This video by CA Fwd shows how an open data policy, when done right, can lead to opportunities for tech entrepreneurs and another avenue for economic development for governments.
Civic entrepreneur Yo Yoshida, whose company was born from data sets released by City of San Francisco, describes how the collaboration started. Appalicious helped create, along with the Mayor’s Office and and the Department of Public Health, the app Neighborhood Score which gathers data from the City to give a block-by-block health and safety rating to every neighborhood.
“There are over 500 major civic startups that I consider established and cleared the 3-year mark,” said Yoshida on an open data panel featured this year at the Economic Summit’s Capitol Day. “For the startup world that’s pretty significant. There’s at least 500 and it’s growing into the thousands, the smaller ones that have taken our lead and it’s becoming an economic growth opportunity that has never been there before and this is all brand new business.”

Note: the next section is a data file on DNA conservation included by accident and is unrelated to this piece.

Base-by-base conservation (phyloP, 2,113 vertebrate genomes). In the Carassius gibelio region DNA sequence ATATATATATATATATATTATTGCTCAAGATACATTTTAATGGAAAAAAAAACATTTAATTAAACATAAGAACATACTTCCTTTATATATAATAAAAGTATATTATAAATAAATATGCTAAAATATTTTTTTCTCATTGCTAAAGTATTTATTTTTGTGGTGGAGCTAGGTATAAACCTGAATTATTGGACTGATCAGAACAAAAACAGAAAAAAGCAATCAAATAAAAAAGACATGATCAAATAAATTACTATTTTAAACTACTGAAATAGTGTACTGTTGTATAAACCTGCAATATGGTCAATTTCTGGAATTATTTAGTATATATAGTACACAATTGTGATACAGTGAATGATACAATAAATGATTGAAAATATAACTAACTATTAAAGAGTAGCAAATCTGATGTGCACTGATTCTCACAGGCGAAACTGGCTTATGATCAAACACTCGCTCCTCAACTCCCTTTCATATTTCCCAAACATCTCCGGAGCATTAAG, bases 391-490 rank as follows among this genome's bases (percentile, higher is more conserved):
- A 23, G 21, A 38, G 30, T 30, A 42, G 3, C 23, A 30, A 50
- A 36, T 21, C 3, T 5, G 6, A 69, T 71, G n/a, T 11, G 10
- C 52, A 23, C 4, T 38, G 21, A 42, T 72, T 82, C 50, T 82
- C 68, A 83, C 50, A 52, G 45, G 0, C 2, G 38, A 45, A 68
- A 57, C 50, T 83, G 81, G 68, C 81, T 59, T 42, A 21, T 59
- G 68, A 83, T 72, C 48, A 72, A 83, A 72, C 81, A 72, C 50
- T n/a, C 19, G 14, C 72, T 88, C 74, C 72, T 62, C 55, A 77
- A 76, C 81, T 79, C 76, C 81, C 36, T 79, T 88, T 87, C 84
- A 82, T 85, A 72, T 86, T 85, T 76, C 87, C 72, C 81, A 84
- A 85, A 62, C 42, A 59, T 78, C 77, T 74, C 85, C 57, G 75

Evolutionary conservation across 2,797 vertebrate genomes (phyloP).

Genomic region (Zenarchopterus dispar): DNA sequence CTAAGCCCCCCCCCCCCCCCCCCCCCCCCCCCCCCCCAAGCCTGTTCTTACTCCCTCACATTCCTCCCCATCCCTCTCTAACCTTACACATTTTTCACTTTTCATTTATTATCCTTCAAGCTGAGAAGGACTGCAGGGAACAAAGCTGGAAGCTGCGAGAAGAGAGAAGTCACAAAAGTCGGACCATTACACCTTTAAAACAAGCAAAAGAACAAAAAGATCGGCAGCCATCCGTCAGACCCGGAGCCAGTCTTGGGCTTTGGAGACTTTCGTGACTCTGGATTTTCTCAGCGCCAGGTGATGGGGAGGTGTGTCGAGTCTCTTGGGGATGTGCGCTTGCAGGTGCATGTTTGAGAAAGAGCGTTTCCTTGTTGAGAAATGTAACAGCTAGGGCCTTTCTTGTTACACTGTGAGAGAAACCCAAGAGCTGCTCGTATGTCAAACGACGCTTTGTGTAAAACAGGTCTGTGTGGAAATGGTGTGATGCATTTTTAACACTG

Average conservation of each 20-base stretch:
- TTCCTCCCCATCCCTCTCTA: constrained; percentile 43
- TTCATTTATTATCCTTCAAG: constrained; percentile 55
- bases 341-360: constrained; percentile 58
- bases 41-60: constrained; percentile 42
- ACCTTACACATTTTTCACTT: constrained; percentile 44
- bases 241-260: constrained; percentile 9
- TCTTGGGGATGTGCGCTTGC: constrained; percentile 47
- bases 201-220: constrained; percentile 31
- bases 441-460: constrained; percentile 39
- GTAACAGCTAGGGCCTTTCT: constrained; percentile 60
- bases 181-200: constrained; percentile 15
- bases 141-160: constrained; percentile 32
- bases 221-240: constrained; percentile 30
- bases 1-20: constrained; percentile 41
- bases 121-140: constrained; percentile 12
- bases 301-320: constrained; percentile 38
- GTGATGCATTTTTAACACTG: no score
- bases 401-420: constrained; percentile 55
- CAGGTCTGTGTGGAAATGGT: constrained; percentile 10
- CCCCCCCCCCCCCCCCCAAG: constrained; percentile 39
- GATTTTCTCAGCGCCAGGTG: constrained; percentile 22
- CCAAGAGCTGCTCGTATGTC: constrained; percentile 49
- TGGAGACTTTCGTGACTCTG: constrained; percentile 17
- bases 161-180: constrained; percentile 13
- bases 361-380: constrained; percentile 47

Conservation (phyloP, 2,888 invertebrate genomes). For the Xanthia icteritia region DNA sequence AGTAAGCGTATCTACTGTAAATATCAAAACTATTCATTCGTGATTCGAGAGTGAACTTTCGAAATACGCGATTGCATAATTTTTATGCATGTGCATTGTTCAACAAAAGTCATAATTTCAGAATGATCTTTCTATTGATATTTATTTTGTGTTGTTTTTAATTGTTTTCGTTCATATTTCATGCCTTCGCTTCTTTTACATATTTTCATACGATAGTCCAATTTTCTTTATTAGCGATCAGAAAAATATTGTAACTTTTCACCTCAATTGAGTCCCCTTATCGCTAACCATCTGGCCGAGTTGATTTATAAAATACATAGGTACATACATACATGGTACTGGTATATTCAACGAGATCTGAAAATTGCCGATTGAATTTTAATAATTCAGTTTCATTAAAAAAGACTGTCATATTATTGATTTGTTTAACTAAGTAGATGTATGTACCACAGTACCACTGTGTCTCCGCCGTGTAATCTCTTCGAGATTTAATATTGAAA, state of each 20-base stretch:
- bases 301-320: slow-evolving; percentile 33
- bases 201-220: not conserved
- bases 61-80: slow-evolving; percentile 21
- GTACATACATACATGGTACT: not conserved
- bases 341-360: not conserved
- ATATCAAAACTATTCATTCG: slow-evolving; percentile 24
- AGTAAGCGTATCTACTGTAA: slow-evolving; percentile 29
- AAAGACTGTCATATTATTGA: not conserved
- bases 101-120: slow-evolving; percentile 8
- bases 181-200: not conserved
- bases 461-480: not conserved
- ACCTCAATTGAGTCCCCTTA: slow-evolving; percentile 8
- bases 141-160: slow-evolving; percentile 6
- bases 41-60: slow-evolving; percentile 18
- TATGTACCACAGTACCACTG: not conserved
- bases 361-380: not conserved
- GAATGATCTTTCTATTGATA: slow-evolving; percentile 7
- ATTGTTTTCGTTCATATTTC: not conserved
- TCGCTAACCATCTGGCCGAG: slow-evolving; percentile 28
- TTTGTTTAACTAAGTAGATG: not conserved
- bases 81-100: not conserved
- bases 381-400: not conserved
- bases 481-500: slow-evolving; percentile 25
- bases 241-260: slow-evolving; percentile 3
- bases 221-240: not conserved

Not only does open data represent new business, the benefits for the business world include reducing the cost of converting raw data and having more up-to-date and accurate information to make decisions with. The challenges for cities are standardizing that raw data and choosing which data sets to spend the time and money on to convert and distribute.
Yoshida and many other civic entreprenuers have participated in CA Fwd’s continuing open data roadshowmaking its way across the state to talk about the economic and good-government case for cities, counties and the state to get their data standardized and readily available. The next event takes place in Long Beach this Wednesday when we’ll be talking to Mayor Robert Garcia and the City of L.A.’s first chief data officer, Abhi Nemani.